West Texas A&M nursing students can now help fight COVID-19 sooner

West Texas A&M nursing students can now help fight COVID-19 sooner

AMARILLO, Texas (KFDA) - To better equip medical centers during the COVID-19 pandemic, Texas Governor Greg Abbott is waving several regulations for nurses.

Graduated nursing permits typically last 75 days for a graduated nurse to take the test to become a registered nurse.

Now these permits will last up to six months giving graduates a chance to take their test when available.

“As a graduate nurse with a GN permit, they can take patients, they get meds. They can do what a nurse can do, they just have to be supervised by another nurse,” said Dr. Helen Reyes, department head of nursing at WTAMU.

The Governor has also waived the amount of hours students need in real life clinicals, as opposed to simulated clinicals, making it possible for seniors to still graduate this spring.

“They are going to get to come in here and help immediately, vital signs, asses the patients, communicate with your superior or whoever’s in charge, give a report on these patients. I think it’s a really good time for the students to really be excited about coming in, because they have a chance to be active right away instead of just waiting and watching,” said Dawn Ehler, LVN at Family Medical Center in Canyon.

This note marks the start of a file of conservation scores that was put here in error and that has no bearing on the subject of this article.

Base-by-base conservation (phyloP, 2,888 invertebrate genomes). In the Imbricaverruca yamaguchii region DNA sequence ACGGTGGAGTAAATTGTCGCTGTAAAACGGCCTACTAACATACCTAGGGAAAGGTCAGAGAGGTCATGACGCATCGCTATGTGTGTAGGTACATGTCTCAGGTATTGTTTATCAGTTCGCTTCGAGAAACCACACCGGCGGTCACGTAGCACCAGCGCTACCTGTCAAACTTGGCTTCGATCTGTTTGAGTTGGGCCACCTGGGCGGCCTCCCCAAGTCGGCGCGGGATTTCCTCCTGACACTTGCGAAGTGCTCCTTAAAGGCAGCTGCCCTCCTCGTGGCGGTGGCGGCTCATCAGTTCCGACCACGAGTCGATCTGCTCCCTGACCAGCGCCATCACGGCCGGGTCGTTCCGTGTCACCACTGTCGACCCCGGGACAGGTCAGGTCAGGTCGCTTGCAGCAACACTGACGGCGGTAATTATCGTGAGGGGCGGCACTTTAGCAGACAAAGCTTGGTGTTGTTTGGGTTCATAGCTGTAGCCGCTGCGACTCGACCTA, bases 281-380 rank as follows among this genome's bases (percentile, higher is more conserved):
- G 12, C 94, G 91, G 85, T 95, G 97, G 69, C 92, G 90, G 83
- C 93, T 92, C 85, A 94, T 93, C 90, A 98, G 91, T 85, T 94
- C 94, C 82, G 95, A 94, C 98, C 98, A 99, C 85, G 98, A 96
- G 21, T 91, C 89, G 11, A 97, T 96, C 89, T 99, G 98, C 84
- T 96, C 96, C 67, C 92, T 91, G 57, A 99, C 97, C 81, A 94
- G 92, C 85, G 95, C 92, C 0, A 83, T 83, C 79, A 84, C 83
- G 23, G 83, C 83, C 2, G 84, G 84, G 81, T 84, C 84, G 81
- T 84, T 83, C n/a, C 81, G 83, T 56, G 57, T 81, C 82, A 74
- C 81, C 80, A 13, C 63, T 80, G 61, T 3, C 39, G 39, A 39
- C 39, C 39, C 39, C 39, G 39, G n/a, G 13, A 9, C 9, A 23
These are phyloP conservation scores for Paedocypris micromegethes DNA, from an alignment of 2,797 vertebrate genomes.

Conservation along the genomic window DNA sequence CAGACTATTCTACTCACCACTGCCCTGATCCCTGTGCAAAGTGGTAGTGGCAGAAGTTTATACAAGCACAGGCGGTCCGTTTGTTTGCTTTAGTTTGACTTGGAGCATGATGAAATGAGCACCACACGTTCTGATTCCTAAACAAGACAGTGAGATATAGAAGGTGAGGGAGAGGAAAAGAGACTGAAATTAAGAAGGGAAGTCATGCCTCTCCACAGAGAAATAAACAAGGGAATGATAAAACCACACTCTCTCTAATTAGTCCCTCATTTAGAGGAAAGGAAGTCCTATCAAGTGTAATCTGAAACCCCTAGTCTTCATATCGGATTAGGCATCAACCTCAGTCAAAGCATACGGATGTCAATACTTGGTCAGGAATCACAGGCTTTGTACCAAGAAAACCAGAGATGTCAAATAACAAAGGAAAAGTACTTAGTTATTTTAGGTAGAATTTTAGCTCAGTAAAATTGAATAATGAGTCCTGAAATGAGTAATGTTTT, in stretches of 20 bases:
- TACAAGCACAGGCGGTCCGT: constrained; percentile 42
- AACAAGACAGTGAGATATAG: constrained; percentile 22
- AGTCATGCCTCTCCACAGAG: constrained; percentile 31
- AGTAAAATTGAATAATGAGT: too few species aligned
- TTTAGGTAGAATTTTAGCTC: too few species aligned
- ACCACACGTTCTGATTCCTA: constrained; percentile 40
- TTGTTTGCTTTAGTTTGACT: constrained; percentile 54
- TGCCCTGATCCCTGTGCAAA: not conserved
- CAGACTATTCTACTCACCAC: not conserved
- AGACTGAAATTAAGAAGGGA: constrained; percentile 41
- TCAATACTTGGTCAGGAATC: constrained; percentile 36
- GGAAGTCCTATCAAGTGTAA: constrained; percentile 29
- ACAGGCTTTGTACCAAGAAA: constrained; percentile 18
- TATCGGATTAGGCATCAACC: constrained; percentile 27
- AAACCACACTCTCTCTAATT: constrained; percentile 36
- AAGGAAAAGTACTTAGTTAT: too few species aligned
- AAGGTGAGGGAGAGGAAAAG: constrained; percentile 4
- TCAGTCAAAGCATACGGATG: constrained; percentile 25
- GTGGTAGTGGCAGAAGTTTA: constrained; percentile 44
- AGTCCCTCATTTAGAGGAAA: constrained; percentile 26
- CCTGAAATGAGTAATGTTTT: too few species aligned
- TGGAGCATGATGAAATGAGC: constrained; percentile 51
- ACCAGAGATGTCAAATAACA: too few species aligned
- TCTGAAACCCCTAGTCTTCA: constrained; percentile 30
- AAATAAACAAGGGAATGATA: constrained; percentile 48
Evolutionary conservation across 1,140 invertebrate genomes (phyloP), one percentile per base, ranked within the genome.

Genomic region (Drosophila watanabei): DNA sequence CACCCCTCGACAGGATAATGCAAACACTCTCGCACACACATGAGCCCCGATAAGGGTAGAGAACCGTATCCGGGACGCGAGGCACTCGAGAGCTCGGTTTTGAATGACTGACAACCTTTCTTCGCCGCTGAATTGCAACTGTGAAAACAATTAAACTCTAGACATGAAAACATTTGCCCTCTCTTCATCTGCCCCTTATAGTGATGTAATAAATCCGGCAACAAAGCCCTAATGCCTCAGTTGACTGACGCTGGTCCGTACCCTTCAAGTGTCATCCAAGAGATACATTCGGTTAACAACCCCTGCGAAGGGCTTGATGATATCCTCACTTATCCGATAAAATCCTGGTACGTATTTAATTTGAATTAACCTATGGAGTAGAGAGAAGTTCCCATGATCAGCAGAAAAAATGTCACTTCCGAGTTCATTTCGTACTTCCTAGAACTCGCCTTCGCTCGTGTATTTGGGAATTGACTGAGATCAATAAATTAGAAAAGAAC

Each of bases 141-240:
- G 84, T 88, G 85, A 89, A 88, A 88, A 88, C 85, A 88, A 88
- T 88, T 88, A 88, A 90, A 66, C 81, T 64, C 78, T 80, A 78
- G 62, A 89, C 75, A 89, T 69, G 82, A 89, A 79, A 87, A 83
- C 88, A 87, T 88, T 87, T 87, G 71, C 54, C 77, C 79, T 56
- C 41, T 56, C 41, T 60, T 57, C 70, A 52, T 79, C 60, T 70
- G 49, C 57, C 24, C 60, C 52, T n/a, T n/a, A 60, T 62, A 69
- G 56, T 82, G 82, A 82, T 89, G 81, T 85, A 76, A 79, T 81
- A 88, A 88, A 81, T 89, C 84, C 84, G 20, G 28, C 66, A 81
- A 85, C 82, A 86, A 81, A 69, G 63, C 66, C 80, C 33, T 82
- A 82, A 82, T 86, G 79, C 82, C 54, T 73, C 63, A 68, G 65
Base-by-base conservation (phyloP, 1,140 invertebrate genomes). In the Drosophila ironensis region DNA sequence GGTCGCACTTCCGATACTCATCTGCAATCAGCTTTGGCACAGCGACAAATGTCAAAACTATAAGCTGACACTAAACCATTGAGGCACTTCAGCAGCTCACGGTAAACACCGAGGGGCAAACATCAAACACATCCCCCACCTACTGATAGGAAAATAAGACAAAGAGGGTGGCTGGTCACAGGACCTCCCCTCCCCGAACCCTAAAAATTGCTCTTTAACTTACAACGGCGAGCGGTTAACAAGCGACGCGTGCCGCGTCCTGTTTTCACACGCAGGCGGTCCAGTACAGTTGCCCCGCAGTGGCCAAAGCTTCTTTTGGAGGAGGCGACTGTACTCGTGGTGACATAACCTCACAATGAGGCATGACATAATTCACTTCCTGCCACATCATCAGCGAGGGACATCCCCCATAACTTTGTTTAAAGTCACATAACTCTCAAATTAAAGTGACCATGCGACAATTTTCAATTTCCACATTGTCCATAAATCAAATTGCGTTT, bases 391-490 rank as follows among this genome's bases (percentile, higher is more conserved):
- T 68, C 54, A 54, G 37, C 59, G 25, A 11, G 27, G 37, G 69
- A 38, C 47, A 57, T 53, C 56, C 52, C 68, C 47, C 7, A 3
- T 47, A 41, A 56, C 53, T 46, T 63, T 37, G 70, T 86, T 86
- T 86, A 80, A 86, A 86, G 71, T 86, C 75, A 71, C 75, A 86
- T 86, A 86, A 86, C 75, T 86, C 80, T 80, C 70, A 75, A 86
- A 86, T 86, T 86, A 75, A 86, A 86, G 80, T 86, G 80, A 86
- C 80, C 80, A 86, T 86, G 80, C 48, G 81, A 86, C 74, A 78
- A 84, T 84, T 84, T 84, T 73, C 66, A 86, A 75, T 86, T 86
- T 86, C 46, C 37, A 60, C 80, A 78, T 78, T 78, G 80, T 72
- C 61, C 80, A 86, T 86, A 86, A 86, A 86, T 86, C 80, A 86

Although this pandemic is creating an opportunity for new nurses to learn first hand, it doesn't mean it is any less scary for nurses starting their career.

Nursing students at WTAMU graduating this year could find themselves inside a doctors office or hospital as soon as the first few weeks of May.

“It is a little nerve wrecking, because people are trusting you with their lives and in their most vulnerable times. They are trusting you during a pandemic. I mean, I, as myself, I am a little bit nervous, but in nursing school they have prepared us for the unexpected and the unknown,” said Kayleigh Fury, a senior nursing student at WTAMU.

Area nurses at Family Medical Center in Canyon say this is a great time for graduate nurses to learn, and their staff will be right beside them the entire time.

“We’ll go over education, we’ll go over PPE, we’ll go over COVID signs and symptoms, even though, hopefully, at that point we will see a decrease. Again, just to put their minds and their hearts at ease,” said Chelsea Dodgin, RN at Family Medical Center in Canyon.

Part of this wavier by Governor Abbott also allows nurses with inactive licenses or retired nurses to reactivate their licenses.

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